Henry Kissinger was not only the first official American emissary to Communist China, he persisted in his brokerage with more than 50 trips over four decades, spanning the careers of seven leaders on each side. Diplomatically speaking, he owns the franchise; and with “On China,” as he approaches 88, he reflects on his remarkable run.
To the degree that Washington and Beijing now understand each other, it is in good measure because Kissinger has been assiduously translating for both sides, discerning meaning in everything from elliptical jokes to temper tantrums. At every juncture, he has been striving to find “strategic concepts” that could be made to prevail over a history of conflict, mutual grievance and fear. As President Nixon’s national security adviser, then secretary of state for Nixon and Gerald Ford, and since 1977 as a private interlocutor extraordinaire, Kissinger has been unwaveringly committed to surmounting what he considers the legitimate Chinese resentment of American interference in their internal affairs and Americans’ distaste for China’s brutal suppression of ethnic, religious and political dissent.
The surprise buried in his lumbering review of Sino-American relations is that the much ballyhooed Nixon-Kissinger journeys to China in 1971-72 turned out to have been the easy part. “That China and the United States would find a way to come together was inevitable given the necessities of the time,” he writes. “It would have happened sooner or later whatever the leadership in either country.” Both nations were exhausted from war (Vietnam, clashes on the Soviet border) and domestic strife (antiwar protests in Nixon’s case, the Cultural Revolution in Mao’s). Both were determined to resist Soviet advances and so could quickly agree to make common cause. The menace of Moscow took the leaders’ minds off confrontations in Vietnam and Taiwan and quelled their ritual denunciations, whether of international imperialism or Communism. They decided that the adversary of my adversary was my pal, and for more than a decade that was fruitfully that.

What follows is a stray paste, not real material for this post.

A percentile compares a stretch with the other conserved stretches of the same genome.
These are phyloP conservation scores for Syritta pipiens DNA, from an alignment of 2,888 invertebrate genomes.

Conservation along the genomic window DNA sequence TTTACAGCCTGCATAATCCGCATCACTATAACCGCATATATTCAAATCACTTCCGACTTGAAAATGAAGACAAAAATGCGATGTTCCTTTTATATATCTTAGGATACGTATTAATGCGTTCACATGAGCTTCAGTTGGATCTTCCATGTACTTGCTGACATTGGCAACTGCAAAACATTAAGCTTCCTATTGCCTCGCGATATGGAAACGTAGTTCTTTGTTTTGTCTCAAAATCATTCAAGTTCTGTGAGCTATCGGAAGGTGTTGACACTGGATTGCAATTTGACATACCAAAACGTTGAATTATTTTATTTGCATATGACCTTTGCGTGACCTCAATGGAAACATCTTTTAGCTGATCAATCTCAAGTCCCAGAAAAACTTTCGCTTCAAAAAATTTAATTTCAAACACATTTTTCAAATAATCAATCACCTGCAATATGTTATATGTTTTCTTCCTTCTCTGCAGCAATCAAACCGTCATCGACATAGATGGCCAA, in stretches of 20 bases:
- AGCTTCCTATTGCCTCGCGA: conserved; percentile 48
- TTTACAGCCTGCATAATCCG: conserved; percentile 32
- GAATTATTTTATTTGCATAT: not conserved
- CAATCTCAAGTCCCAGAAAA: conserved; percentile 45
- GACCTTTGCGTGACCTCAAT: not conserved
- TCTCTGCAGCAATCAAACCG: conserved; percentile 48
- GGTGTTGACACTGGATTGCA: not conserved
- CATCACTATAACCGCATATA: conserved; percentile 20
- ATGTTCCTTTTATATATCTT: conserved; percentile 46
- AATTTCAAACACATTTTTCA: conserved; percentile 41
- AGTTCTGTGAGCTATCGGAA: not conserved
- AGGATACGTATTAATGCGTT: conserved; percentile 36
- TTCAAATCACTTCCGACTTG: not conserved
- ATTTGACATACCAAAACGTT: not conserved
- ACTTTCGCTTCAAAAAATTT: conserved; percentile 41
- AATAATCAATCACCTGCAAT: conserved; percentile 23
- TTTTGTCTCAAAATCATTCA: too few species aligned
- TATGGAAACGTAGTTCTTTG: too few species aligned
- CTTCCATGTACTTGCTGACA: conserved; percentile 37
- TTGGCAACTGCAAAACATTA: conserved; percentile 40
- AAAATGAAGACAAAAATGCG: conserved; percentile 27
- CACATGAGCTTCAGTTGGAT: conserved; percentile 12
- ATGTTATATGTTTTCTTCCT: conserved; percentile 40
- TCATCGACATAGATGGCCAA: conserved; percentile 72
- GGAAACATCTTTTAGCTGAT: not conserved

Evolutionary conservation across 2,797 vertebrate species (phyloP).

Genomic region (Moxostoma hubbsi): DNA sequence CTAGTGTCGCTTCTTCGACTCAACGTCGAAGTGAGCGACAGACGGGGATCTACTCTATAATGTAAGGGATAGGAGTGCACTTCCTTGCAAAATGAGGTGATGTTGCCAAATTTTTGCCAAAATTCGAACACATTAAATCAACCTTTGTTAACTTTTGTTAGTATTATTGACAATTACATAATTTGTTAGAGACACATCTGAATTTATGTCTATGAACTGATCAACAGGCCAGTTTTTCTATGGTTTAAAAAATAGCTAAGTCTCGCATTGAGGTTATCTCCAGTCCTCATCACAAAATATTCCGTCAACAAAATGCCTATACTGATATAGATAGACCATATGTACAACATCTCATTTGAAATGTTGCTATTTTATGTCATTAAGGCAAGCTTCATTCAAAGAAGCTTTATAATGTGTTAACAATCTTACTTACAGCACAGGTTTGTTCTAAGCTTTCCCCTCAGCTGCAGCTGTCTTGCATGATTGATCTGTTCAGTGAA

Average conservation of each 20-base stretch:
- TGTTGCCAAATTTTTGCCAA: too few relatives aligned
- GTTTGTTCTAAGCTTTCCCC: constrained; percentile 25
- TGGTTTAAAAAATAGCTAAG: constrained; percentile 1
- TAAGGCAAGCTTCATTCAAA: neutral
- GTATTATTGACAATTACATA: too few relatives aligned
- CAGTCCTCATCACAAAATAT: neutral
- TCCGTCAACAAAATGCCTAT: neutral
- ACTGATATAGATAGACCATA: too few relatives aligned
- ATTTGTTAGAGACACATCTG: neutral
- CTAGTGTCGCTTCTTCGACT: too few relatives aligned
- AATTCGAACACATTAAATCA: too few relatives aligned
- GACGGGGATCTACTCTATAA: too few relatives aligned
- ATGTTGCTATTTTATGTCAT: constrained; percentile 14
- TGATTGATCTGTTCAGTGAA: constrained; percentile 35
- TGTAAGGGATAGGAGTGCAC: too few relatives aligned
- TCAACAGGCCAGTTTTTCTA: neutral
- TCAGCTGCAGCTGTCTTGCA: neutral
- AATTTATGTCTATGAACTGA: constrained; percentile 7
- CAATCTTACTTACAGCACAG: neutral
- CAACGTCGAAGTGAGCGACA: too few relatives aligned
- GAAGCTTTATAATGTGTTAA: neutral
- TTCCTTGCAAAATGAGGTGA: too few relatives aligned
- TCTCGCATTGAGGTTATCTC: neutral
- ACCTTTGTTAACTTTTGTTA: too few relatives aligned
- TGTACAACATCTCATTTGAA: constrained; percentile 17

But that was a different time. China finally escaped from Mao Zedong’s mad doctrine of perpetual revolution and from the enfeebling nostrums of central planning; it became an industrial powerhouse. The Soviet Union and its empire collapsed. And the United States, feeling supreme, began promoting democracy with missionary zeal even as it grew dangerously addicted to foreign oil, goods and credit. The radical shift in the balance of power turned China and the United States into mutually dependent economic giants, but it left them without an overarching strategic design of partnership.